Tulika Mehrotra’s Delhi Stopover and Crashing B-Town explore the competitive, and often sexist, fashion and film industry
From pursuing a degree in finance from the University of Illinois at Urbana-Champaign to studying fashion at the European Institute of Design Moda Lab, and working in the business side of entertainment, Tulika Mehrotra has traversed different paths in her career, only to return to what she loves most—writing. “I was going through all these experiences. I was not content with direction my career was taking. Writing was always a vent for me. My father said why don’t you write a book? All the stories started flowing back to me,” says the writer and journalist.
It’s difficult to not get distracted by Tulika’s impeccable presentation. “People have told me I resemble Sania Mirza, Katrina Kaif and Sona Mohapatra. So I have been compared with a tennis player, an actor and a singer!” she laughs and says.
Chronicles of Lila
Tulika’s first book Delhi Stopover has Lila, a struggling actor in Los Angeles, visiting her aunt and cousin in Delhi, finding herself in the city’s fashion industry, where she struggles with issues typical to the industry. Tulika’s second novel, Crashing B-Town, published a year after Delhi Stopover, follows Lila through her journey as in actor in Bollywood, where she encounters power struggles and sexism.
Tulika explains her reasons for choosing to set her novels in India’s fashion and film industries. “I wanted to understand what was happening in India. I saw parallels between India and the United States. Both are multi-billion industries. In my books, I have done more than just pulling back the curtain to show the truth. I always wanted to write about how this generation is going through a drastic change; the culture is changing so much,” says the Chicago based author and journalist, who was born in Lucknow.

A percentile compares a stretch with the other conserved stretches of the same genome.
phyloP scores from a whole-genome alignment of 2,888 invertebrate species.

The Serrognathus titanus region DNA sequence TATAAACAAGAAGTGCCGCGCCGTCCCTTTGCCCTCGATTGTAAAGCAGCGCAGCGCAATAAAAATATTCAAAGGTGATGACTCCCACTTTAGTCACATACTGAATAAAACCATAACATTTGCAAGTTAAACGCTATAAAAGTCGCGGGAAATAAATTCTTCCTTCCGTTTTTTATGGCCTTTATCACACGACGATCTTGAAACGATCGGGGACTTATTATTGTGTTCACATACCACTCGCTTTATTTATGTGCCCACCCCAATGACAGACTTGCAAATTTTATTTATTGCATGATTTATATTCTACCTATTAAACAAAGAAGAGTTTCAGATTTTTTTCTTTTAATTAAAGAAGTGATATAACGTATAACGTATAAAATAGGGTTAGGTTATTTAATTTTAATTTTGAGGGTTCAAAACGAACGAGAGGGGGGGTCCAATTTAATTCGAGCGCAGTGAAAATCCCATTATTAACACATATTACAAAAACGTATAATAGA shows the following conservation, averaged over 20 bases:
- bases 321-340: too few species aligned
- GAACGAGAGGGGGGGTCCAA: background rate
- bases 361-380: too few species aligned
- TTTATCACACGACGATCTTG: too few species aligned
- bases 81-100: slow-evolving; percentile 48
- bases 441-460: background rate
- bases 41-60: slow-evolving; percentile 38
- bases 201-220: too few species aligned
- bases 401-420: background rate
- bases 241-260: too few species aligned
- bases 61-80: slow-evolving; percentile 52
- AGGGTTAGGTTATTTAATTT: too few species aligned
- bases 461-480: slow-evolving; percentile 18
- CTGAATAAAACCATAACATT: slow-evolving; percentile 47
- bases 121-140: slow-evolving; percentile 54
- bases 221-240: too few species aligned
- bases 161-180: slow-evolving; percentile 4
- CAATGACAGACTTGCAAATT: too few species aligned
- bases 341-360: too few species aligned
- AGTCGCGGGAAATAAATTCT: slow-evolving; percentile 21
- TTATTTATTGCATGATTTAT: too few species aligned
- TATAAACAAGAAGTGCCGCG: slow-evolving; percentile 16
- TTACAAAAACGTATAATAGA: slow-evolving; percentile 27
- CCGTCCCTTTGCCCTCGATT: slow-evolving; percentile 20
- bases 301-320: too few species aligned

Tulika explores sexism, racism, drug abuse and other issues in her novels. “We all know of someone who has experienced sexism or an abusive relationship. Racism is hilarious. I don’t understand this dark and light skin concept. India is one of the biggest consumers of skin lightening products.” She adds that she has depicted these issues in a way “that is not depressing.” She says she doesn’t want to be preachy. “I don’t want to be boring, but I also fear melodrama.”
Tulika says she’s good at writing about the macro picture. “The micro details get me crazy,” she says, truthfully. As for the characters, Tulika says though she has met many eccentric people, “no one character is a particular person.” She says she tends to create hybrid characters.
Tulika argues that feminism is still relevant. “The definition of feminism has evolved; it has evolved to a more sophisticated conversation. There are still barriers that need to be torn down and discussed. A woman must be allowed to work. But if a woman who chooses to stay at home, that should be respected too.”
It is an interesting time for popular fiction, contends Tulika. “It’s taking an awesome turn. It entertains while forcing to look at your life.”
Delhi Stopover and Crashing B-Town have been published by Penguin.